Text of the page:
Lipoatrophy in a Girl With Type 1 Diabetes: Beneficial Effects of Treatment With a Glucocorticoid Added to an Insulin Analog

  1. Gianni Bocca, MD4
  1. 1Department of Pediatrics, Beatrix Children's Hospital, University of Groningen, University Medical Center Groningen, Groningen, the Netherlands
  2. 2Department of Pediatrics, Canisius-Wilhelmina Hospital, Nijmegen, the Netherlands
  3. 3Department of Pediatrics, Medical Center Leeuwarden, Leeuwarden, the Netherlands
  4. 4Department of Pediatric Endocrinology, Beatrix Children's Hospital, University of Groningen, University Medical Center Groningen, Groningen, the Netherlands
  1. Corresponding author: Gianni Bocca, g.bocca{at}umcg.nl.

Lipoatrophy has been reported in association with the use of human insulin analogs (1). We report on a girl with severe lipoatrophy who was treated with betamethasone added to the insulin analog, after which the areas of lipoatrophy improved.

A 7-year-old girl with type 1 diabetes, treated with insulin-aspart by continuous subcutaneous insulin infusion, developed areas of lipoatrophy at her insulin infusion sites, which initially only involved the buttocks. A few months later, areas of lipoatrophy were also seen on her thighs. The areas of lipoatrophy on her left and right buttocks measured 7 × 7 cm and 7 × 6 cm, respectively. Laboratory investigation excluded the presence of insulin antibodies. A skin biopsy was not performed.

Initially, insulin-aspart was substituted with insulin-lispro. Because of a lack of improvement, betamethasone (1 μg per IU of insulin) was added to the insulin-lispro. Two months later, the lipoatrophic areas had improved. However, glycemic control became significantly worse as HbA1c levels rose from 9.0 to 9.9%. The basal daily dose of insulin increased from 0.35 to 0.39 IU/kg. Because of fluctuating blood glucose values, the betamethasone/insulin-lispro solution had to be stopped after 6 months. At that time, the areas of lipoatrophy at her left and right buttocks measured 5.5 × 4 cm and 5.5 × 6 cm, respectively. Presently, the process of lipoatrophy remains stable.

The pathophysiology of insulin analog–induced lipoatrophy is not completely understood, but it is considered to be an immunological phenomenon induced by insulin crystals (2). The inflammatory response includes local hyperproduction of tumor necrosis factor-α from macrophages that can lead to a dedifferentiation of adipocytes (3). Tryptase-positive/chimase-positive mast cells could also contribute to the destructive immune process (1).

Corticosteroids have been used in the treatment of lipoatrophy because of their immunomodulating properties and their ability to produce a differentiation of adipocytes (4). Ramos and Farias (5) report a case of lipoatrophy with successful treatment with betamethasone using 0.075 mg in each injection. However, Lopez et al. (1) did not describe any improvement.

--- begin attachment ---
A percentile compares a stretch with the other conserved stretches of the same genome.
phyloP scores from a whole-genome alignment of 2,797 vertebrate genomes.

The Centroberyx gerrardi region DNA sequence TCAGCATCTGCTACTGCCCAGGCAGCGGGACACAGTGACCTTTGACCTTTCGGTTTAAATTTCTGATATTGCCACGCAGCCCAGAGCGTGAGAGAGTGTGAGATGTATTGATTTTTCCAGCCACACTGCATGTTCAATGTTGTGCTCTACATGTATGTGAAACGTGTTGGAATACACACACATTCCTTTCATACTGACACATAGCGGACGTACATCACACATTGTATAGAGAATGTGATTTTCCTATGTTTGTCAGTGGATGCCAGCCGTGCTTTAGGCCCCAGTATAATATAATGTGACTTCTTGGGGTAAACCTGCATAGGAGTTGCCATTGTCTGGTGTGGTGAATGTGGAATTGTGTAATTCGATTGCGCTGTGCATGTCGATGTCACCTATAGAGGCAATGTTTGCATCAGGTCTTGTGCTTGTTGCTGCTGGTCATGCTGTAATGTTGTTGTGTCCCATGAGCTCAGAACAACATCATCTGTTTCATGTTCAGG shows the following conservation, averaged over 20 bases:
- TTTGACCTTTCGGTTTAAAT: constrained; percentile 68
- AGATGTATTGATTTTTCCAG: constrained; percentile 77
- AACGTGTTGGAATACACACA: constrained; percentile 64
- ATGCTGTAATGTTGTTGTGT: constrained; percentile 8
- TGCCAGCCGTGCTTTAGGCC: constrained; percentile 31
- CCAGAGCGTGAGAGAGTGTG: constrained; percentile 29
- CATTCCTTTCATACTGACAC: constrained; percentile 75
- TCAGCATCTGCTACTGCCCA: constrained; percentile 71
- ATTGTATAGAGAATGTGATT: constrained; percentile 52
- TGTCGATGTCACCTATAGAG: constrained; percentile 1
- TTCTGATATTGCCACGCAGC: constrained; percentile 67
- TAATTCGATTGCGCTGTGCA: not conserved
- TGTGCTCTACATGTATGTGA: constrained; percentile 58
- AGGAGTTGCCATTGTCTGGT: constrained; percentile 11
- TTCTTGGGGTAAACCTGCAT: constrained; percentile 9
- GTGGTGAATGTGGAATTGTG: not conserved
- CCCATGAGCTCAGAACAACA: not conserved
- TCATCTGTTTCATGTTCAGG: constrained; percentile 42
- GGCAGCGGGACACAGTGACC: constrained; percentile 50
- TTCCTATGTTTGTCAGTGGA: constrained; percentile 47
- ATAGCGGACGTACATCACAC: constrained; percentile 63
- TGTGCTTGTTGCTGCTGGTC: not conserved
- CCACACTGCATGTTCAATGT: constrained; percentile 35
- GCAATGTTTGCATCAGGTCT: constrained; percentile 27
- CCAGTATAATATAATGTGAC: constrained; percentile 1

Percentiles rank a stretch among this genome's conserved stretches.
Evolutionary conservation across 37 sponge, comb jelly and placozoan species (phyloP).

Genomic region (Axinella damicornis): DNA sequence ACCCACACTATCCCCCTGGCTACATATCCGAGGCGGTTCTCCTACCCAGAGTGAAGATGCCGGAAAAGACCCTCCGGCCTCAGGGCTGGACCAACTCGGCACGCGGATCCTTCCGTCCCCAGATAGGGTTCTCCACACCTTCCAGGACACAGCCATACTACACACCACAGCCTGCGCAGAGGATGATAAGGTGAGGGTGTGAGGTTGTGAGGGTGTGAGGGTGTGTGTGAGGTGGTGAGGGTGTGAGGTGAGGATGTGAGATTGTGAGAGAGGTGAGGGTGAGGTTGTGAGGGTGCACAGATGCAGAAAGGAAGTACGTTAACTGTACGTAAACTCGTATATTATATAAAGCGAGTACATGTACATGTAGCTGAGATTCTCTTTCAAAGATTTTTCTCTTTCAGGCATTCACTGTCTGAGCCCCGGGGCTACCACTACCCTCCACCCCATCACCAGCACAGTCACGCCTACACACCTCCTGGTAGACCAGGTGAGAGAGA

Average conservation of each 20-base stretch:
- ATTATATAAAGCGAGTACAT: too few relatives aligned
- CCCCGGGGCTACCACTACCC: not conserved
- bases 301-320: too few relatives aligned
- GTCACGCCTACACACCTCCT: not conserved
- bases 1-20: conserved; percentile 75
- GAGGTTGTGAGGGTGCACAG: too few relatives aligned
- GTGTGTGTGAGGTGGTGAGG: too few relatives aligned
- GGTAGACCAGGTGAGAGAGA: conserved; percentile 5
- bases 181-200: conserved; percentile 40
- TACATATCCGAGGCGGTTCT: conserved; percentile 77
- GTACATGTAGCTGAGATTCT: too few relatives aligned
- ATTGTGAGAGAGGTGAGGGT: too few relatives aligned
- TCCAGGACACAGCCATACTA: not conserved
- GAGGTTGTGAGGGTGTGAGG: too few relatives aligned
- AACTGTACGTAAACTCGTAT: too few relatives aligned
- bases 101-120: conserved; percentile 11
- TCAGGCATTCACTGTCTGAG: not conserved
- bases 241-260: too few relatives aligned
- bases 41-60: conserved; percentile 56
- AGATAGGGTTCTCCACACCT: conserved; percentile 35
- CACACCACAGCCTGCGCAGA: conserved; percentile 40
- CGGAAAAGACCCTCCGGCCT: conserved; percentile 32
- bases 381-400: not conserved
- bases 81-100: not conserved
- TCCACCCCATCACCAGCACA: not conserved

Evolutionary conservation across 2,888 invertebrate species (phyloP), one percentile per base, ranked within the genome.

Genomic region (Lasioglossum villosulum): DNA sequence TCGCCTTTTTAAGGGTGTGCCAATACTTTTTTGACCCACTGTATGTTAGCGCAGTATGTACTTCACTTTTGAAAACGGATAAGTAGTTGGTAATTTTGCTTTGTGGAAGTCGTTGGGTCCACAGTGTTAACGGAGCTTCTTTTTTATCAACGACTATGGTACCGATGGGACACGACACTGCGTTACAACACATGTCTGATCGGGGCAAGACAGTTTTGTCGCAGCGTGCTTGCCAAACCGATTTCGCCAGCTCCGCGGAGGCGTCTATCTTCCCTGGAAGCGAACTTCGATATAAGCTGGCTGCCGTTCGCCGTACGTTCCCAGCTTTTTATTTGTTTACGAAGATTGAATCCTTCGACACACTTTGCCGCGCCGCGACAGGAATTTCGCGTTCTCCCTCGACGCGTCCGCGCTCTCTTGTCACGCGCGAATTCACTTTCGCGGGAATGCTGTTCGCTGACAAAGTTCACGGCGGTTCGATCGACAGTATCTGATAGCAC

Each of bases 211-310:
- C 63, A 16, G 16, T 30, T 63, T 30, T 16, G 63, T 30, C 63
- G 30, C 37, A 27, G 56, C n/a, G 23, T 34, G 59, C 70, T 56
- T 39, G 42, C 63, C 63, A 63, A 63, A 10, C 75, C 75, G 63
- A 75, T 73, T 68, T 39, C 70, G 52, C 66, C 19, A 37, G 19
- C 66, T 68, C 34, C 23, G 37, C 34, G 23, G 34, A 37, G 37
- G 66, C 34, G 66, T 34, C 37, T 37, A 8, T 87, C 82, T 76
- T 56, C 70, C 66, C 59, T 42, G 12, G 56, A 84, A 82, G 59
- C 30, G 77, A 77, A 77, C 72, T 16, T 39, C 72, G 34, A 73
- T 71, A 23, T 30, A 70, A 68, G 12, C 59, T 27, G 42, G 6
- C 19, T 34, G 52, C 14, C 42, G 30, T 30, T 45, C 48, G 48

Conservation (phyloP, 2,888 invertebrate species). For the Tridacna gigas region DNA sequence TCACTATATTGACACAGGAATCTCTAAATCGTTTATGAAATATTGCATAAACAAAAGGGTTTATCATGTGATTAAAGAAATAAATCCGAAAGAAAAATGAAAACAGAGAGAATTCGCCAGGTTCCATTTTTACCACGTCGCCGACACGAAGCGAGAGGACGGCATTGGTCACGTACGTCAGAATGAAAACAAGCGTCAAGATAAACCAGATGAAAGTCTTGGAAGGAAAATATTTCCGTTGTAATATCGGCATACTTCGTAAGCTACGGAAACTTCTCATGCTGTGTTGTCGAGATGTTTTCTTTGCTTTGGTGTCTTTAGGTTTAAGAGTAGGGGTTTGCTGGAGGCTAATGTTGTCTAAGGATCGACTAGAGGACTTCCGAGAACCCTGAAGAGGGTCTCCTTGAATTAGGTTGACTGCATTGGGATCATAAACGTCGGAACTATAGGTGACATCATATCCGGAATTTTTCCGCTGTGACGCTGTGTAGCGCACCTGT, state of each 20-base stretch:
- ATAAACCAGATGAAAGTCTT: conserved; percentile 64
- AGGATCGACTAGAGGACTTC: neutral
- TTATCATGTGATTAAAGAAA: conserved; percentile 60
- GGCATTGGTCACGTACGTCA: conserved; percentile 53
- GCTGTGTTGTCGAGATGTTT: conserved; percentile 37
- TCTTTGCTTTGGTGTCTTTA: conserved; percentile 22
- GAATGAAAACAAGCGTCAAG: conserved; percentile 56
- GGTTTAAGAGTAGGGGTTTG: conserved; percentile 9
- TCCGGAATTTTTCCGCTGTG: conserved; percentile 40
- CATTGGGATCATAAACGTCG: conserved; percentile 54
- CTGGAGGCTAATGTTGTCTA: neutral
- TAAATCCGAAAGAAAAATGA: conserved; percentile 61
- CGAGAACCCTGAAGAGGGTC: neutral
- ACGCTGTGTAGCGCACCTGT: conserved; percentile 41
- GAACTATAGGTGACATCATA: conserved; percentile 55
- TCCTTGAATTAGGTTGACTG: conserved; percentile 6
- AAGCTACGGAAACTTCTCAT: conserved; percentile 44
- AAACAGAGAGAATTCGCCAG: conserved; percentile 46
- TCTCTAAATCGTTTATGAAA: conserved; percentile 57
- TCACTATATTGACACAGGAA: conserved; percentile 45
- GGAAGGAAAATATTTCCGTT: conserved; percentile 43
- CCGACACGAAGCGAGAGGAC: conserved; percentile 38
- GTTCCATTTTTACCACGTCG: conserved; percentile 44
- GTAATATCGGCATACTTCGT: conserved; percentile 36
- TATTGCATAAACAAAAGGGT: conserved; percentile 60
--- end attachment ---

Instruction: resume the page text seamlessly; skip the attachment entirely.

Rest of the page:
In our patient, blood glucose levels fluctuated more after adding betamethasone to the insulin analog. This can occur when the betamethasone/insulin analog solution becomes inhomogenous, causing unsteady insulin administration. Furthermore, betamethasone may reduce insulin sensitivity. In our patient, the daily basal dose of insulin increased after the addition of betamethasone to the insulin analog. However, clinical signs of hypercortisolism were not observed in our patient and were not reported by other authors (5).

The addition of betamethasone to an insulin analog appears to be helpful in the treatment of insulin analog–induced lipoatrophy. However, this improvement must be viewed in the context of an increased insulin demand and an increased chance for worsening glycemic control. In our case, glycemic control was not optimal at the time we considered adding betamethasone to the insulin analog. If this treatment is being considered, more intensive insulin dosing may be required to address the increased glycemia resulting from treatment. Prospective studies are needed to further demonstrate the effectiveness of different treatment modalities and to adequately assess the risk/benefit ratio.

Acknowledgments

No potential conflicts of interest relevant to this article were reported.

H.T.S. wrote the manuscript. C.W. contributed to discussion and reviewed and edited the manuscript. E.v.P.-N. contributed to discussion and reviewed and edited the manuscript. G.B. wrote, reviewed, and edited the manuscript and is the guarantor of this work and, as such, had full access to all the data in the study and takes responsibility for the integrity of the data and the accuracy of the data analysis.

Readers may use this article as long as the work is properly cited, the use is educational and not for profit, and the work is not altered. See http://creativecommons.org/licenses/by-nc-nd/3.0/ for details.

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